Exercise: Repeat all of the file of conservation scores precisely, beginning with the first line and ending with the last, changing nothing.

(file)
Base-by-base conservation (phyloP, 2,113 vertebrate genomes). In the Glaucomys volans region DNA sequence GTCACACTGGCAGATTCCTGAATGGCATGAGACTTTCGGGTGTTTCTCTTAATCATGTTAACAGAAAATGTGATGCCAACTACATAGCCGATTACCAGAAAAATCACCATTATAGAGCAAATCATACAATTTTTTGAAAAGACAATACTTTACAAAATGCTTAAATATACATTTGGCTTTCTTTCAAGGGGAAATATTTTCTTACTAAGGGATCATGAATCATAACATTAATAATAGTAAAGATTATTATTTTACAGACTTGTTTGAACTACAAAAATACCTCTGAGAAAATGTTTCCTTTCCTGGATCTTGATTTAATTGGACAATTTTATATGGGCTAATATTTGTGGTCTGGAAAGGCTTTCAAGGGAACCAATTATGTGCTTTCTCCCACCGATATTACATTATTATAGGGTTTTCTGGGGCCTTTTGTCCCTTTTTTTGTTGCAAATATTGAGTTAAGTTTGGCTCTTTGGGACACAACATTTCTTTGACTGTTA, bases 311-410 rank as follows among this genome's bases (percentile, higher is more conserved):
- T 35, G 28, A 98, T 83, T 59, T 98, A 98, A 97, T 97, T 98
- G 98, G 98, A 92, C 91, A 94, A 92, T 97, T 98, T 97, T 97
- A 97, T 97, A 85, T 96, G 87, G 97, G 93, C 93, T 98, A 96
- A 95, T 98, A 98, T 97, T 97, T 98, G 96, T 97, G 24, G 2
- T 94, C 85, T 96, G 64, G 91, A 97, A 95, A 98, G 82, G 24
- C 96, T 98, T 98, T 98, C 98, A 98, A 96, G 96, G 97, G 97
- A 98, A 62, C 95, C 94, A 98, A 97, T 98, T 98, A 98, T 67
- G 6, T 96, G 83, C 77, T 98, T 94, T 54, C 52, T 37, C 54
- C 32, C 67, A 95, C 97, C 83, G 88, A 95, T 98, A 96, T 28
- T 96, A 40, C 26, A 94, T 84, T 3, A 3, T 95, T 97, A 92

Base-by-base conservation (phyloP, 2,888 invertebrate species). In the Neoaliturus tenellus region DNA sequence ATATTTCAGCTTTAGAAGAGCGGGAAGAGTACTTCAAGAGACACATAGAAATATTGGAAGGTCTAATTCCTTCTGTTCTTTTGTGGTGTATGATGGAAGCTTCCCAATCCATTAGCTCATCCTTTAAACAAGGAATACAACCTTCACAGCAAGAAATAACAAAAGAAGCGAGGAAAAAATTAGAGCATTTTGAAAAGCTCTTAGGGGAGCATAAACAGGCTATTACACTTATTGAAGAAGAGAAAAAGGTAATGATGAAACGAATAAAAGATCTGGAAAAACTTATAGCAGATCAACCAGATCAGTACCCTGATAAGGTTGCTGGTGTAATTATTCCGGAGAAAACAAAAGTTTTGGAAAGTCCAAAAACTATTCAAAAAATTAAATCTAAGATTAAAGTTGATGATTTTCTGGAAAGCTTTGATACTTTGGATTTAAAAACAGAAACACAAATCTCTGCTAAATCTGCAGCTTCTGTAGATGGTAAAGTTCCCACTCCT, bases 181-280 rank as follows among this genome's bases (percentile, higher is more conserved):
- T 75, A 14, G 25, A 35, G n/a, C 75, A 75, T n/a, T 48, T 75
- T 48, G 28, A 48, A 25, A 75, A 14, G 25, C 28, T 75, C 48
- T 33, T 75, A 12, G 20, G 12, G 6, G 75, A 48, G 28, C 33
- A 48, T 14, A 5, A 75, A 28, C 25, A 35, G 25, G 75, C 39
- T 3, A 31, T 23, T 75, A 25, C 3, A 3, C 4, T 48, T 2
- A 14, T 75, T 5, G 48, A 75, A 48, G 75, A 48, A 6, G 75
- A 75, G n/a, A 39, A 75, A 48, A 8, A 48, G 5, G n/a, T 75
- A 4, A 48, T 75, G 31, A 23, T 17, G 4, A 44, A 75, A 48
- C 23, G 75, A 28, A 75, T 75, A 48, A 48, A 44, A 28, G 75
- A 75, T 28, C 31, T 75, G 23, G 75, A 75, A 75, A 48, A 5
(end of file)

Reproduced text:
Base-by-base conservation (phyloP, 2,113 vertebrate genomes). In the Glaucomys volans region DNA sequence GTCACACTGGCAGATTCCTGAATGGCATGAGACTTTCGGGTGTTTCTCTTAATCATGTTAACAGAAAATGTGATGCCAACTACATAGCCGATTACCAGAAAAATCACCATTATAGAGCAAATCATACAATTTTTTGAAAAGACAATACTTTACAAAATGCTTAAATATACATTTGGCTTTCTTTCAAGGGGAAATATTTTCTTACTAAGGGATCATGAATCATAACATTAATAATAGTAAAGATTATTATTTTACAGACTTGTTTGAACTACAAAAATACCTCTGAGAAAATGTTTCCTTTCCTGGATCTTGATTTAATTGGACAATTTTATATGGGCTAATATTTGTGGTCTGGAAAGGCTTTCAAGGGAACCAATTATGTGCTTTCTCCCACCGATATTACATTATTATAGGGTTTTCTGGGGCCTTTTGTCCCTTTTTTTGTTGCAAATATTGAGTTAAGTTTGGCTCTTTGGGACACAACATTTCTTTGACTGTTA, bases 311-410 rank as follows among this genome's bases (percentile, higher is more conserved):
- T 35, G 28, A 98, T 83, T 59, T 98, A 98, A 97, T 97, T 98
- G 98, G 98, A 92, C 91, A 94, A 92, T 97, T 98, T 97, T 97
- A 97, T 97, A 85, T 96, G 87, G 97, G 93, C 93, T 98, A 96
- A 95, T 98, A 98, T 97, T 97, T 98, G 96, T 97, G 24, G 2
- T 94, C 85, T 96, G 64, G 91, A 97, A 95, A 98, G 82, G 24
- C 96, T 98, T 98, T 98, C 98, A 98, A 96, G 96, G 97, G 97
- A 98, A 62, C 95, C 94, A 98, A 97, T 98, T 98, A 98, T 67
- G 6, T 96, G 83, C 77, T 98, T 94, T 54, C 52, T 37, C 54
- C 32, C 67, A 95, C 97, C 83, G 88, A 95, T 98, A 96, T 28
- T 96, A 40, C 26, A 94, T 84, T 3, A 3, T 95, T 97, A 92

Base-by-base conservation (phyloP, 2,888 invertebrate species). In the Neoaliturus tenellus region DNA sequence ATATTTCAGCTTTAGAAGAGCGGGAAGAGTACTTCAAGAGACACATAGAAATATTGGAAGGTCTAATTCCTTCTGTTCTTTTGTGGTGTATGATGGAAGCTTCCCAATCCATTAGCTCATCCTTTAAACAAGGAATACAACCTTCACAGCAAGAAATAACAAAAGAAGCGAGGAAAAAATTAGAGCATTTTGAAAAGCTCTTAGGGGAGCATAAACAGGCTATTACACTTATTGAAGAAGAGAAAAAGGTAATGATGAAACGAATAAAAGATCTGGAAAAACTTATAGCAGATCAACCAGATCAGTACCCTGATAAGGTTGCTGGTGTAATTATTCCGGAGAAAACAAAAGTTTTGGAAAGTCCAAAAACTATTCAAAAAATTAAATCTAAGATTAAAGTTGATGATTTTCTGGAAAGCTTTGATACTTTGGATTTAAAAACAGAAACACAAATCTCTGCTAAATCTGCAGCTTCTGTAGATGGTAAAGTTCCCACTCCT, bases 181-280 rank as follows among this genome's bases (percentile, higher is more conserved):
- T 75, A 14, G 25, A 35, G n/a, C 75, A 75, T n/a, T 48, T 75
- T 48, G 28, A 48, A 25, A 75, A 14, G 25, C 28, T 75, C 48
- T 33, T 75, A 12, G 20, G 12, G 6, G 75, A 48, G 28, C 33
- A 48, T 14, A 5, A 75, A 28, C 25, A 35, G 25, G 75, C 39
- T 3, A 31, T 23, T 75, A 25, C 3, A 3, C 4, T 48, T 2
- A 14, T 75, T 5, G 48, A 75, A 48, G 75, A 48, A 6, G 75
- A 75, G n/a, A 39, A 75, A 48, A 8, A 48, G 5, G n/a, T 75
- A 4, A 48, T 75, G 31, A 23, T 17, G 4, A 44, A 75, A 48
- C 23, G 75, A 28, A 75, T 75, A 48, A 48, A 44, A 28, G 75
- A 75, T 28, C 31, T 75, G 23, G 75, A 75, A 75, A 48, A 5